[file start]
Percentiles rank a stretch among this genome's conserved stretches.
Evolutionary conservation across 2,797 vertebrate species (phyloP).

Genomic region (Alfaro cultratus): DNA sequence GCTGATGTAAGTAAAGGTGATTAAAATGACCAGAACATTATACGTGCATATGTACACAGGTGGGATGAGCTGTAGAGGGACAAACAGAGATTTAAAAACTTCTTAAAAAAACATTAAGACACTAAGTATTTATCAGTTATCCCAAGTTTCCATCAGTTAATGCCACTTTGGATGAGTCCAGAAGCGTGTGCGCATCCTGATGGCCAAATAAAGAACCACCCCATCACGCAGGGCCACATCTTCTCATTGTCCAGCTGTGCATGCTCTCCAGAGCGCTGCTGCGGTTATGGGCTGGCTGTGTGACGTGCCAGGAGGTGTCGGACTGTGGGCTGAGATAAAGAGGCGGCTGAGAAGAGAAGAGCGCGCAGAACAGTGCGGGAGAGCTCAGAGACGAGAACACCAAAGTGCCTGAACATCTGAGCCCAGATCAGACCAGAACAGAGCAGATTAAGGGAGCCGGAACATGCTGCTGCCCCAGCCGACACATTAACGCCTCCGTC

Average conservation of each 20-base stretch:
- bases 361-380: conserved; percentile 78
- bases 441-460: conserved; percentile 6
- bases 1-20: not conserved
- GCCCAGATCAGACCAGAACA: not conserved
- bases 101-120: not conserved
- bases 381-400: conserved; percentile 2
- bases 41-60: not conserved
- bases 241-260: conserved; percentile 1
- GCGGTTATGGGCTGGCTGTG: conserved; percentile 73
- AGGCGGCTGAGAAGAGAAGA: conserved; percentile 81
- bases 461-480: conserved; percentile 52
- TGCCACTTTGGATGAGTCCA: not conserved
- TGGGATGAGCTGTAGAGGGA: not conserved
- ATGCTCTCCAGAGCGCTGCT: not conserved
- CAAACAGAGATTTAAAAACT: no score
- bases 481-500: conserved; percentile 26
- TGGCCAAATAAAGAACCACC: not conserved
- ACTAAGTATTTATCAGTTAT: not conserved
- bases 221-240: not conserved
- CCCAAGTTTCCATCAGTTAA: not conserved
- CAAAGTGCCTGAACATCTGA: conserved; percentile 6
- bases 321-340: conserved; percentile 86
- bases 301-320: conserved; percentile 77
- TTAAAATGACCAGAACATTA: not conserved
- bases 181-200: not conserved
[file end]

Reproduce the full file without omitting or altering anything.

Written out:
Percentiles rank a stretch among this genome's conserved stretches.
Evolutionary conservation across 2,797 vertebrate species (phyloP).

Genomic region (Alfaro cultratus): DNA sequence GCTGATGTAAGTAAAGGTGATTAAAATGACCAGAACATTATACGTGCATATGTACACAGGTGGGATGAGCTGTAGAGGGACAAACAGAGATTTAAAAACTTCTTAAAAAAACATTAAGACACTAAGTATTTATCAGTTATCCCAAGTTTCCATCAGTTAATGCCACTTTGGATGAGTCCAGAAGCGTGTGCGCATCCTGATGGCCAAATAAAGAACCACCCCATCACGCAGGGCCACATCTTCTCATTGTCCAGCTGTGCATGCTCTCCAGAGCGCTGCTGCGGTTATGGGCTGGCTGTGTGACGTGCCAGGAGGTGTCGGACTGTGGGCTGAGATAAAGAGGCGGCTGAGAAGAGAAGAGCGCGCAGAACAGTGCGGGAGAGCTCAGAGACGAGAACACCAAAGTGCCTGAACATCTGAGCCCAGATCAGACCAGAACAGAGCAGATTAAGGGAGCCGGAACATGCTGCTGCCCCAGCCGACACATTAACGCCTCCGTC

Average conservation of each 20-base stretch:
- bases 361-380: conserved; percentile 78
- bases 441-460: conserved; percentile 6
- bases 1-20: not conserved
- GCCCAGATCAGACCAGAACA: not conserved
- bases 101-120: not conserved
- bases 381-400: conserved; percentile 2
- bases 41-60: not conserved
- bases 241-260: conserved; percentile 1
- GCGGTTATGGGCTGGCTGTG: conserved; percentile 73
- AGGCGGCTGAGAAGAGAAGA: conserved; percentile 81
- bases 461-480: conserved; percentile 52
- TGCCACTTTGGATGAGTCCA: not conserved
- TGGGATGAGCTGTAGAGGGA: not conserved
- ATGCTCTCCAGAGCGCTGCT: not conserved
- CAAACAGAGATTTAAAAACT: no score
- bases 481-500: conserved; percentile 26
- TGGCCAAATAAAGAACCACC: not conserved
- ACTAAGTATTTATCAGTTAT: not conserved
- bases 221-240: not conserved
- CCCAAGTTTCCATCAGTTAA: not conserved
- CAAAGTGCCTGAACATCTGA: conserved; percentile 6
- bases 321-340: conserved; percentile 86
- bases 301-320: conserved; percentile 77
- TTAAAATGACCAGAACATTA: not conserved
- bases 181-200: not conserved